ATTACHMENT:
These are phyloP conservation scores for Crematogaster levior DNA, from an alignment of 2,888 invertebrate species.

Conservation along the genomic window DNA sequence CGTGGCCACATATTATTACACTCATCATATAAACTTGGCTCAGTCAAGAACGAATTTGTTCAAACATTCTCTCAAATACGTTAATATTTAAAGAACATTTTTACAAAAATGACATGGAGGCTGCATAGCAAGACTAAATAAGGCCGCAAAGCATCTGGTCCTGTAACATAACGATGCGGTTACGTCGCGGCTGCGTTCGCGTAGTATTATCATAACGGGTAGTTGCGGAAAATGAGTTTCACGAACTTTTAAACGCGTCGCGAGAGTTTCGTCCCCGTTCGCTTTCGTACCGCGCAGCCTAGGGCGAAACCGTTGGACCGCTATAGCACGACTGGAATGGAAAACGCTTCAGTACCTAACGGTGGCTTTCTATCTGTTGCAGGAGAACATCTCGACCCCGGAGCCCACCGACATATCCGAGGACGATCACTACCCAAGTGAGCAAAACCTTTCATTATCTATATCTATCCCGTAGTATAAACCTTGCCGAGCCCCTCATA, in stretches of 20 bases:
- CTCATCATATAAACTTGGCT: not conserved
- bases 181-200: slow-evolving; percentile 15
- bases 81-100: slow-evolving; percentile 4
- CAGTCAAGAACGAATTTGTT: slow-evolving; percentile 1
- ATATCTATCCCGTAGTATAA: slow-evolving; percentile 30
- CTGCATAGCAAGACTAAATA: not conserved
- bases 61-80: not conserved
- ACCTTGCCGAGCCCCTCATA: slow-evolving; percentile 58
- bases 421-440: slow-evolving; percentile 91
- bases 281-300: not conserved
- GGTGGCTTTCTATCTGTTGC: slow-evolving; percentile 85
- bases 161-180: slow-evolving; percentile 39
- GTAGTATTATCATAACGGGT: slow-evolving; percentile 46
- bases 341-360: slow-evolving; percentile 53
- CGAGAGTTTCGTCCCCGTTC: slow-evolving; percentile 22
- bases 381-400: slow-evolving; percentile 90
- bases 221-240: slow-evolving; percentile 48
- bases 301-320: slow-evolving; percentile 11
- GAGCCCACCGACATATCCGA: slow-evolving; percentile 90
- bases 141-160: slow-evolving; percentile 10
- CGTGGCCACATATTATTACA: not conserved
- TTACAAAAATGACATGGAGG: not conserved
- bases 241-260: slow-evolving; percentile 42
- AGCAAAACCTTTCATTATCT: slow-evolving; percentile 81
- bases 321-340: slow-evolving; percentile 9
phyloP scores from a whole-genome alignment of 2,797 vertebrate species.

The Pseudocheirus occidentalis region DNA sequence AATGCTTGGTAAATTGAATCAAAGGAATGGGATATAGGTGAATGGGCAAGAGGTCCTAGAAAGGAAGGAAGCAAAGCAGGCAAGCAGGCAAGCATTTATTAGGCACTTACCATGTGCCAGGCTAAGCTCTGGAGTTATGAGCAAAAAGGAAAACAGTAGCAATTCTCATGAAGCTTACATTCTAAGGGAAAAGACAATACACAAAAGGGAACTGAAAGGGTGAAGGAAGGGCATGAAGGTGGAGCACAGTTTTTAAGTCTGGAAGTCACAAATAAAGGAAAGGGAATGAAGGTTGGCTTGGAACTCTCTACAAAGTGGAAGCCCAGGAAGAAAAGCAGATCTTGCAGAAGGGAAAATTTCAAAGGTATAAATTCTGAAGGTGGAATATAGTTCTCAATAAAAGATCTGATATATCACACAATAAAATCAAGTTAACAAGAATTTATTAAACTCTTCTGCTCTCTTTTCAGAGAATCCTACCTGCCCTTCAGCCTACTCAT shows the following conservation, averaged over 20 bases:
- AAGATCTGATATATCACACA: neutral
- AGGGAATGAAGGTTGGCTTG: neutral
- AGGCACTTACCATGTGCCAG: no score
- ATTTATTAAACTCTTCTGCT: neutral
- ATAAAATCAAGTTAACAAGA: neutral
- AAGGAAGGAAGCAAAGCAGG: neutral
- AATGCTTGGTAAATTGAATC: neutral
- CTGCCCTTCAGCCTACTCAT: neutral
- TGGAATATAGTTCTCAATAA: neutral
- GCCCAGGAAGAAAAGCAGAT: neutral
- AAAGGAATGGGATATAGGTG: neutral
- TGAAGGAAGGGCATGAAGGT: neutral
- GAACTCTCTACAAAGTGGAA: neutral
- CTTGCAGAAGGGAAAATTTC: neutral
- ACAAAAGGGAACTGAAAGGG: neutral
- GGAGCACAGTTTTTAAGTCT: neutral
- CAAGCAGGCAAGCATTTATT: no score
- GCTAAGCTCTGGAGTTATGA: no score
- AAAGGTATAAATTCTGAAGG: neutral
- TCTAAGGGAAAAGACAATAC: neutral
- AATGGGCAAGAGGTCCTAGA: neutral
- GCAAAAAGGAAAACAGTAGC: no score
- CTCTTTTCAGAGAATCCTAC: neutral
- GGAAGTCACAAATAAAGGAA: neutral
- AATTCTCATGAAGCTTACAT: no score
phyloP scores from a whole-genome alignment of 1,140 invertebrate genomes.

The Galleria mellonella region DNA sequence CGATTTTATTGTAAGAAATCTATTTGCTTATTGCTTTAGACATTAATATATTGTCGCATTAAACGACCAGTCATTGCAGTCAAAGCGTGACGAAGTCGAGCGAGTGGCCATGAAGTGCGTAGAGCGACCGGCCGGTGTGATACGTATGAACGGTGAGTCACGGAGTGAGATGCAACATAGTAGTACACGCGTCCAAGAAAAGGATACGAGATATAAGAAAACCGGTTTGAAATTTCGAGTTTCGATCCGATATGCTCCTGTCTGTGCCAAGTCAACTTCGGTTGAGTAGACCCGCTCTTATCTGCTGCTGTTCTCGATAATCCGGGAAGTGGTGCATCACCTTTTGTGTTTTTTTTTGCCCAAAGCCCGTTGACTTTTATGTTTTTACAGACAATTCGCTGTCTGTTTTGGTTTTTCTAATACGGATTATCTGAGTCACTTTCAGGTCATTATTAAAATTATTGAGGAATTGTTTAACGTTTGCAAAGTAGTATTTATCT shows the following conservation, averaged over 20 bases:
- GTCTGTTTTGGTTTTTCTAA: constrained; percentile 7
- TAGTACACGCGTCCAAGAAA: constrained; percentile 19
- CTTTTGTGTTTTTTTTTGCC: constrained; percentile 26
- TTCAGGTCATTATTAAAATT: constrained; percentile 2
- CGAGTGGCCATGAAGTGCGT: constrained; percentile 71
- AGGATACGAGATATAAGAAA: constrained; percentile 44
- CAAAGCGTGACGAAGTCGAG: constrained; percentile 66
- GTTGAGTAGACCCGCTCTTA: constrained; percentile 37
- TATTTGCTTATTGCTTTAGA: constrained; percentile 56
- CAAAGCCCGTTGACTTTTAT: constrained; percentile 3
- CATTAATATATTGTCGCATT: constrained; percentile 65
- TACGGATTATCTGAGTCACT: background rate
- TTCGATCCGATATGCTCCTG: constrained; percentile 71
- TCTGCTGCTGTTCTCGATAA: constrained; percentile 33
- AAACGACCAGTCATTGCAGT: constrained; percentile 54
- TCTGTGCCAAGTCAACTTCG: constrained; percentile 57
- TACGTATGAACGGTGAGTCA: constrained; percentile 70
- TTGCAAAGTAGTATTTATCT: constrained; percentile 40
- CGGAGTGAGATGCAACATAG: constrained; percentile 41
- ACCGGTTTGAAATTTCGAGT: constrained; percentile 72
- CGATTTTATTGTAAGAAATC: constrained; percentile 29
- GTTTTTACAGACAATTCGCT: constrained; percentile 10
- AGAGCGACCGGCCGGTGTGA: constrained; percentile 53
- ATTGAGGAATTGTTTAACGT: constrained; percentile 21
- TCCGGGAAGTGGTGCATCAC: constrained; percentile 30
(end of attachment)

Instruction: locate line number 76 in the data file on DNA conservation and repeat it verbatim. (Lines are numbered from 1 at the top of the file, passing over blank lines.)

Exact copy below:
- ACCGGTTTGAAATTTCGAGT: constrained; percentile 72